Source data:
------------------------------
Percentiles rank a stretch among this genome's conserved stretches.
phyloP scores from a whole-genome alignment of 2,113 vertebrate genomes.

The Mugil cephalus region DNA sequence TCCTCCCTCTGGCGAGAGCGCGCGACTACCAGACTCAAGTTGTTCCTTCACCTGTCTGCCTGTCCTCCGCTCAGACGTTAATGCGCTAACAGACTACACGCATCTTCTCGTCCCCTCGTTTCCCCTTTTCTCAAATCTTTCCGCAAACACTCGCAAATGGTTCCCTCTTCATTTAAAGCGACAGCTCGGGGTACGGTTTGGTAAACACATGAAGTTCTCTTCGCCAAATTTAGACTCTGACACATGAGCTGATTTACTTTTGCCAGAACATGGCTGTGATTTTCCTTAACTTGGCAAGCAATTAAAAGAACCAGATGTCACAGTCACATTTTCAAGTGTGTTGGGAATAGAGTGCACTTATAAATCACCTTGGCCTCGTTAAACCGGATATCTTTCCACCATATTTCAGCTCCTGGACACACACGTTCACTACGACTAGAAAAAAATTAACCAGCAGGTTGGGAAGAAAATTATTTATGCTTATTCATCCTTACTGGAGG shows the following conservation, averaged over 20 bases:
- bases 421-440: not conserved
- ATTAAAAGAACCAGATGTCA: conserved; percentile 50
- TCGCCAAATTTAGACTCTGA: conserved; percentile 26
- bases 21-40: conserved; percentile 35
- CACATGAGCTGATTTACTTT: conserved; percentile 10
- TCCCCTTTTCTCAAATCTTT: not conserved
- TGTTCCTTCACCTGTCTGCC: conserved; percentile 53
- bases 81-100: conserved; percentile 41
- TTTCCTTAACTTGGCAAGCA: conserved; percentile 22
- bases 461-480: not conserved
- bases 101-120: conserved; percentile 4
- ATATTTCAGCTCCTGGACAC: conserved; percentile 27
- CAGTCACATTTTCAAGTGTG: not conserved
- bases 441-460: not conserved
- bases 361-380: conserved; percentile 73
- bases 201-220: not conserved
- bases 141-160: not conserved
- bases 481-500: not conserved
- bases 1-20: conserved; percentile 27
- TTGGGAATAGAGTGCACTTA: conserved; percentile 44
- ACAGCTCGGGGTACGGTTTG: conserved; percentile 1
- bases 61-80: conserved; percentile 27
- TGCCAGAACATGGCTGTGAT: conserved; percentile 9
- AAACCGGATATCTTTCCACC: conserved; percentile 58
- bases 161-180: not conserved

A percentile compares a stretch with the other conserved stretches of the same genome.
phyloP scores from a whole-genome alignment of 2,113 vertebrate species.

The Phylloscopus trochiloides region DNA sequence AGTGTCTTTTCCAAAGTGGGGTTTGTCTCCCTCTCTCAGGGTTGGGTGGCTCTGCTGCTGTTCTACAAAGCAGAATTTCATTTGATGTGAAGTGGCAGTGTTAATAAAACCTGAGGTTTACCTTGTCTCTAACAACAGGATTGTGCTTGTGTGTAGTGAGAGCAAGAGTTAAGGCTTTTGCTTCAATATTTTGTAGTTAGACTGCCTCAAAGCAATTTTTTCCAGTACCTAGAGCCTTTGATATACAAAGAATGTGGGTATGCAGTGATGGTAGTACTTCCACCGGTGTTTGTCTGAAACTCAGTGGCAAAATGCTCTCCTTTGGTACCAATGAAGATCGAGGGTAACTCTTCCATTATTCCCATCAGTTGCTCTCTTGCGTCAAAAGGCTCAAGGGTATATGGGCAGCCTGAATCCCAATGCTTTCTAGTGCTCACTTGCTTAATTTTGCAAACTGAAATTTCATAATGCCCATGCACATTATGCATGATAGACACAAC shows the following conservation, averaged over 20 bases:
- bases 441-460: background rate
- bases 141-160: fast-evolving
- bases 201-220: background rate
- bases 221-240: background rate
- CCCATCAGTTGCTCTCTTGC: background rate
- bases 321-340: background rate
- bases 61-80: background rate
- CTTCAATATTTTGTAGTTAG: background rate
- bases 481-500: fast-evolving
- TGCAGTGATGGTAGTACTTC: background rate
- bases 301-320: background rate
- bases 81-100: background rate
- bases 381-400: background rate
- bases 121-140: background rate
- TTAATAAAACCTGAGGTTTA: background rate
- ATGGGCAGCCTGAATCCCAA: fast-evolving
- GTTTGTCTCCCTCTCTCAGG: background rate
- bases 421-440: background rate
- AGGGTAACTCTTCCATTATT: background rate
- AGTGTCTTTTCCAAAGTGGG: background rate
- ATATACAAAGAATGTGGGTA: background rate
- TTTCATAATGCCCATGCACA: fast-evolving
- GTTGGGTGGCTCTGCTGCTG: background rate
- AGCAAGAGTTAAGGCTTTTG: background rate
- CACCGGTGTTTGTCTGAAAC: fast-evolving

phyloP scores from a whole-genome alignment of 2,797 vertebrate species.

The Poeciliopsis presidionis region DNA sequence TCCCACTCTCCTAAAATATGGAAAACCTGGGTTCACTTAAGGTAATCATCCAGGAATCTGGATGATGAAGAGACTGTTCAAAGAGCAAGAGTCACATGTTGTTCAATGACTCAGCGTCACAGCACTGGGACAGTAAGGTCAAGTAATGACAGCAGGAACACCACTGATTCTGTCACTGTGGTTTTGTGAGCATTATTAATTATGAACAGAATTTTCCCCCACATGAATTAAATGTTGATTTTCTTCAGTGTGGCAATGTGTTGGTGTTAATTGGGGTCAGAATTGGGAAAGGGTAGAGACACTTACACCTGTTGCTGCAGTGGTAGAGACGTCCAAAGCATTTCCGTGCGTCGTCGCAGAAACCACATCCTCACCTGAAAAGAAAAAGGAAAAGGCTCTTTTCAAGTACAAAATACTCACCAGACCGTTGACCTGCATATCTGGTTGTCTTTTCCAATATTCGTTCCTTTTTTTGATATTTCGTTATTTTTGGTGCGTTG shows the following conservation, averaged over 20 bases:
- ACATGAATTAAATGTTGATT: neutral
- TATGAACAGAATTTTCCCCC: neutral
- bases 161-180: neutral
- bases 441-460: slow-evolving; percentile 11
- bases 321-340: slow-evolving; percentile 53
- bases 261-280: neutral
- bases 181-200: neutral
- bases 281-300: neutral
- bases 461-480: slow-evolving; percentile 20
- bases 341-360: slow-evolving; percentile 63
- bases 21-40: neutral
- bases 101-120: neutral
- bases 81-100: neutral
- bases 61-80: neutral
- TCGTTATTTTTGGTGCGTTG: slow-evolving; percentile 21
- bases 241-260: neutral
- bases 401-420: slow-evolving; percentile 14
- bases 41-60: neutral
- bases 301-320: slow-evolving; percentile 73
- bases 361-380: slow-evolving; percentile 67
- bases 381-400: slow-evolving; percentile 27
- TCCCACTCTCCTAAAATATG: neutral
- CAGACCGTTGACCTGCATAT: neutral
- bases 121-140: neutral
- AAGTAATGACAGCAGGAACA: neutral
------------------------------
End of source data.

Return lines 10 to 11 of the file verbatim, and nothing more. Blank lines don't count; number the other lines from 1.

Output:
- TGTTCCTTCACCTGTCTGCC: conserved; percentile 53
- bases 81-100: conserved; percentile 41